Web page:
China protests at Dalai Lama's visit

China protested against the Dalai Lama's visit to Britain yesterday, as it emerged that officials in Beijing had made a concerted effort to have the trip called off.

In addition to making representations to the Government the Chinese sent a delegation to Liverpool John Moores University, where the Tibetan spiritual leader was granted an honorary fellowship.

Prince Charles greets the Dalai Lama at a reception in London

The fact that Tony Blair avoided meeting the Dalai Lama, because of "diary pressures", appears to have only partially appeased the Chinese.

A foreign ministry spokesman said: "We oppose the Dalai Lama and his followers engaging in splittist [sic] activities in the international arena, and we also oppose any officials meeting the Dalai Lama."

Beijing regards Tibet as an integral part of China. The criticism over the visit is mild in comparison to others made in the past, partly a reflection of the fact that Mr Blair did not meet the religious leader personally.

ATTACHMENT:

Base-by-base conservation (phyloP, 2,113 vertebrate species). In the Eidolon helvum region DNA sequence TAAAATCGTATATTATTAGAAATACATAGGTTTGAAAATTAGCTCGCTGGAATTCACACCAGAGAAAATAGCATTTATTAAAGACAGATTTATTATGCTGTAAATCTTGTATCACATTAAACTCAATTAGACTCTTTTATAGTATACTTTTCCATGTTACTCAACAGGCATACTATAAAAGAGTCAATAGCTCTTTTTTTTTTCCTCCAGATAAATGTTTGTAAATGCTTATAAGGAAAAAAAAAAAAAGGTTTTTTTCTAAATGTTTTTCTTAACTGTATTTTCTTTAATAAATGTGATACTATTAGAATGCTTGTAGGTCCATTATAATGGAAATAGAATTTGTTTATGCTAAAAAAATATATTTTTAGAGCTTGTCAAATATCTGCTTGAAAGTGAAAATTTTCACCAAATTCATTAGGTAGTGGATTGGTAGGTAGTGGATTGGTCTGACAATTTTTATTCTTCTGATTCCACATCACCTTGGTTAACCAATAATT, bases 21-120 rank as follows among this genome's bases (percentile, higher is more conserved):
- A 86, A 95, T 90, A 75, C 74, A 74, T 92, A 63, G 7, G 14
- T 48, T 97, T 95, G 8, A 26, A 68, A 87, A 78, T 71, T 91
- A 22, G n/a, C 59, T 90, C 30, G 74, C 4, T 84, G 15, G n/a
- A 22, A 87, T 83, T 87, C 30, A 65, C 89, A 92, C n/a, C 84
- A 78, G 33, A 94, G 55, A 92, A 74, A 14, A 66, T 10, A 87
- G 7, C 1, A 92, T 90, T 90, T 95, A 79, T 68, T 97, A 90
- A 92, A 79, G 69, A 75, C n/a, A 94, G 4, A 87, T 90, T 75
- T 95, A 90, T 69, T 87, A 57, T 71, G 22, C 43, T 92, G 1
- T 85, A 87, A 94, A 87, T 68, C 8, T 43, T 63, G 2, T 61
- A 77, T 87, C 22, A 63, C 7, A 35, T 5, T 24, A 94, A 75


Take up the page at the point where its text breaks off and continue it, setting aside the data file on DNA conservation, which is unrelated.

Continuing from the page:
With relations between China and Britain and Europe improving, and Beijing seeking to have the European Union's arms embargo lifted, the authorities may feel a lower level meeting is a compromise they can live with.

Although the Dalai has said he would return to Tibet even under Chinese sovereignty as long as there were guarantees of its autonomy and freedom to pursue its traditional way of life, the chances of a settlement seem more remote than ever.

In 2002, there was a brief flurry of diplomatic activity, but that has once more given way to blanket condemnation of the "Dalai Clique" in the state media.

A "white paper" issued earlier this week demanded that he "look reality in the face" and "relinquish his stand for Tibetan independence".

Alison Reynolds, the director of the Free Tibet Campaign, criticised Mr Blair for not meeting the Dalai in person.

The Dalai Lama spent the evening as a guest of the Prince of Wales, a known admirer, at a St James's Palace reception.

A Clarence House spokeswoman said: "For many years he has been concerned about the situation of the people of Tibet and has been impressed by the Dalai Lama's efforts to seek a peaceful resolution."

Earlier the 68-year-old monk, who was exiled from Tibet by China in 1950 and now lives in India, gave a lecture on secular ethics to 2,000 people at Liverpool's Anglican Cathedral.